UWB noise radar using a variable delay line
E. Walton,I. Theron, S. Gunawan, November 1997
The Ohio State University ElectroScience Laboratory (OSU/ESL) has built a series of radars that transmit UWB random noise. On receive, the signal is cross correlated with a delayed version of the transmitted signal. When the response of the system is taken as a function of the delay time, the result is proportional to the impulse response of the system. After background subtraction and calibration, the impulse response of the target results. We will present a description of the variable delay line system and show an example ISAR image made from measurements taken in the OSU compact range.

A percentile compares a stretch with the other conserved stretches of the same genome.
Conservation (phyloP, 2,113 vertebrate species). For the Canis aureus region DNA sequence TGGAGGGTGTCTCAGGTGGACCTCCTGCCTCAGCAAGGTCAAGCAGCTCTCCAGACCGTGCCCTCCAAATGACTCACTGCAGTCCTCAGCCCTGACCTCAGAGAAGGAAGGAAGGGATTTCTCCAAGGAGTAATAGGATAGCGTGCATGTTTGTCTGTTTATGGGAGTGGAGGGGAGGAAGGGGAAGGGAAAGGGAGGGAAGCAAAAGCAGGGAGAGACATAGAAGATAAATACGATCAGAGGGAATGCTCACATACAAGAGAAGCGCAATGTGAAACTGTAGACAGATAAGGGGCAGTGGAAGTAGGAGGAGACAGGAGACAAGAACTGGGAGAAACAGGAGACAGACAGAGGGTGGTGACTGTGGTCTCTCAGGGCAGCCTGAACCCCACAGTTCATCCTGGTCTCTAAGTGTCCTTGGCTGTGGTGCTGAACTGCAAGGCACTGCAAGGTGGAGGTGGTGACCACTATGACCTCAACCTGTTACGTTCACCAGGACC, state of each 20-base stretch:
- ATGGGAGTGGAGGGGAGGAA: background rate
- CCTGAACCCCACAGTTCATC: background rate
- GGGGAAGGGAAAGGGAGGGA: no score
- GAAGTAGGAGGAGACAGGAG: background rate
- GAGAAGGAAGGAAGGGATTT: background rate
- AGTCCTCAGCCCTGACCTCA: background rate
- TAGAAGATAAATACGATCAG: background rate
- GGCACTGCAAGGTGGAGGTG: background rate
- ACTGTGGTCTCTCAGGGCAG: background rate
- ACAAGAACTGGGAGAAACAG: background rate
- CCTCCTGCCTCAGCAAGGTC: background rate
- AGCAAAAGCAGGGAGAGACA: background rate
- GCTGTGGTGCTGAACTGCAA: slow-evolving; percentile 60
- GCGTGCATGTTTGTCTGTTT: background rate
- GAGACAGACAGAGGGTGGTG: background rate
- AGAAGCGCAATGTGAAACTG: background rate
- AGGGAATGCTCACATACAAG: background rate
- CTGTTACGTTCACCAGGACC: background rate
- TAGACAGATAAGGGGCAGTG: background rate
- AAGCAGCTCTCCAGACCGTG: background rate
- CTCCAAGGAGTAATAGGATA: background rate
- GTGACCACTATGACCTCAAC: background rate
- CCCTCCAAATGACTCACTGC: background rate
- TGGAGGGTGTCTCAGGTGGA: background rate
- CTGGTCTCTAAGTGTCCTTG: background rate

Study of interference between simple objects
P.S.P. Wei (Boeing Defense & Space Group),D.C. Bishop (Boeing Defense & Space Group), November 1996
New results on the complete scattering matrix measurements during the interference between a sphere and a second object are presented. The objects involved are strings of two sized, a rod, and a dihedral. In cases for the strings or the rod, in-phase oscillations in HH and VV are observed. For the dihedral, the HH and VV responses are exactly out-of-phase. We find that the results are in excellent agreement with the characteristics of the scatterer types. Use of targets other than the sphere for cross-polarized calibrations is discussed.
Accurate gain calibration procedure for large antennas
M.A.J. van de Griendt (Eindhoven University of Technology),V.J. Vokurka (Eindhoven University of Technology), November 1996